The nomination of a Marxist political scientist to head a University of Maryland department has provoked agrowing campus controversy that yesterday spilled over into the arena of state politics, as Acting Gov. Blair Lee III questioned the wisdom of the appointment.

Questioned about the situation at his weekly news conference, Lee warned that the appointment of New York University professor Bertell Ollman "could kick up quite a backlash." Ollman is the leading candidate for the cahairmanship of the department of government and politics at the university's College Part campus.

"If this was Harvard we were running, it would be no big problem," Lee added. "That is a private institution. But for a public institution . . . it's a question of whether it's wise to make such an appointment."

Lee would not say whether he will try to block Ollman's appointment, but he did say he would discuss the selection of a department chairman with university president Wilson H. Elkins when Elkins returns from a trip to the West Coast.

There is no provision in state law that would give the governor authority to intervene in the academic hiring process. According to past practice, Elkins has the final say over Ollman's appointment.

However, even before Lee questioned the wisdom of the appointment yesterday, at least two members of the university's 13-member Board of Regents - the university's governing body - publicly objected to the appointment of a Marxist to the department chairmanship.

At the same time Board Chairman B. Herbert Brown has indicated he does not believe the regents should intercede in the matter. The board does have the authority to do so, however, should the regents choose to exercise it.

That nomination, disclosed Tuesday in the student newspaper, the Diamondback, has been approved by Provost Murray Polakoff and Chancellor Robert Gluckstern and is currently on Elkins' desk. Members of the president's staff said yesterday that an immediate decision is unlikely.

The nomination has become the focal point of a campus controversy, with some faculty members defending ollman as a highly regarded scholar and others questioning whether Ollman's political philosphy makes the nomination unwise.

'I'm not for it. I just don't think a Marxist should be at a state institution in a position of that caliber," said Samuel Hoover, a member of the Boarded of Regent.

"He'll never get on there. We've (the regents) got the final say. We have too many of those kind of people from up in New York down here now," Hoover added.

In the midst of all the furor in Maryland over his nomination, Ollman yesterday seemed calm and relaxed. Speaking by telephone from his home in New York, he declined to comment on the acting governor's remarks, saying only, "I'm looking forward to being in Maryland in the fall. I'm optimistic about the selection process."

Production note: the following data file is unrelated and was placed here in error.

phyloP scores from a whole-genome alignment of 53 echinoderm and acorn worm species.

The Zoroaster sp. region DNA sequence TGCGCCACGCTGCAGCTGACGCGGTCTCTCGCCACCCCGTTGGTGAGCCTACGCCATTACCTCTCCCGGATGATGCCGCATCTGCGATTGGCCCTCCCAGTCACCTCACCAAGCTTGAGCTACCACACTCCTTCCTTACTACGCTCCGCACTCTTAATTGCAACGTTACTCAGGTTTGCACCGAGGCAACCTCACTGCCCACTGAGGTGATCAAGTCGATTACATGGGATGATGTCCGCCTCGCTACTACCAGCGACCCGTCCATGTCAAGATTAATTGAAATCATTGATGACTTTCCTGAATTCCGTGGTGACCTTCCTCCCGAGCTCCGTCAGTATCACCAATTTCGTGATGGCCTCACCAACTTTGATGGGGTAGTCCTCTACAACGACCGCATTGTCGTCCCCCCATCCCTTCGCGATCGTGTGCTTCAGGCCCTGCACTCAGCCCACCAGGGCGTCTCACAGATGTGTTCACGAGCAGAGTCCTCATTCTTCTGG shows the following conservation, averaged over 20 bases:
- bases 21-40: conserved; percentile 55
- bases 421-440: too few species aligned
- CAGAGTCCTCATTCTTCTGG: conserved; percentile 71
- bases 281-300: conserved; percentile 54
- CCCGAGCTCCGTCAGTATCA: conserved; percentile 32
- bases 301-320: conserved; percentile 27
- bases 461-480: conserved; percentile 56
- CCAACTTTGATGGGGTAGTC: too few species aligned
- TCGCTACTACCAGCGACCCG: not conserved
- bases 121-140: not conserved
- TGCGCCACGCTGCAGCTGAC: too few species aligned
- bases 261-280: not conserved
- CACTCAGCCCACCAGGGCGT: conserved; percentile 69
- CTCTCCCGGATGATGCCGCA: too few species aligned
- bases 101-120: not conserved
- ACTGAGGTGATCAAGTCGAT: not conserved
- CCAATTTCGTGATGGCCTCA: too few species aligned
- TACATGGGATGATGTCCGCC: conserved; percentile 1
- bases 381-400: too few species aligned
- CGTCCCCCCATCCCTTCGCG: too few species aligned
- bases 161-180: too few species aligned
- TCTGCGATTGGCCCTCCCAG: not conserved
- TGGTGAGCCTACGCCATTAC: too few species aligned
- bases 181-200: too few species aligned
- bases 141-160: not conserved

The 41-year-old scholar, a Phi Beta Kappa graduate of the University of Wisconsin who holds a doctorate from Oxford University in England, said that he is "a Marxist in the sense of favoring Marxist approaches to the study of politics.

"I'm not a member of the Communist Party or anything of that sort," added Ollman, who describes himself as a socialist.

Ollman was nominated by a nine-member search committee that screened some 100 applications. He won the quick approval of both Chancellor Gluckstern and Provost Polakoff, both of whom are known to feel Ollman is a first-rate scholar.

Kluckstern and several other administrators and faculty members at College Park have urged publicly in the last few days that Ollman should be judged solely on the basis of academic qualifications and not his political views.

"As a scholar, as a student of politics he is committed to very high intellectual standards. He has developed for himself a very distinguished academic reputation," said Oran Young, a professor of government and the ranking faculty member of the search committee that nominated Ollman.

"So long as a person has a serious committment to scholarship and teaching, an individual's values or ideology is simply irrelevant for a position of this kind," Young added.

But Parris Glendening, a Prince George's County councilman and an associate professor of government, warned that "there's going to be a lot of political reaction and public discussion of his Marxist affiliations. The chair often symbolizes the direction and emphasis of a department . . . We're missing the boat if we go off in some esoteric strain."

All his press conference yesterday, Acting Gov. Lee indicated that state legislators, as well as faculty members, might have concerns about Ollman's political philosophy - and might react to his appointment by attempts to cut the university's budget.

Already, Lee said, one legislator - state Sen. John J. Bishop (R-Baltimore County) - has called to lodge a formal complaint about Ollman's nomination.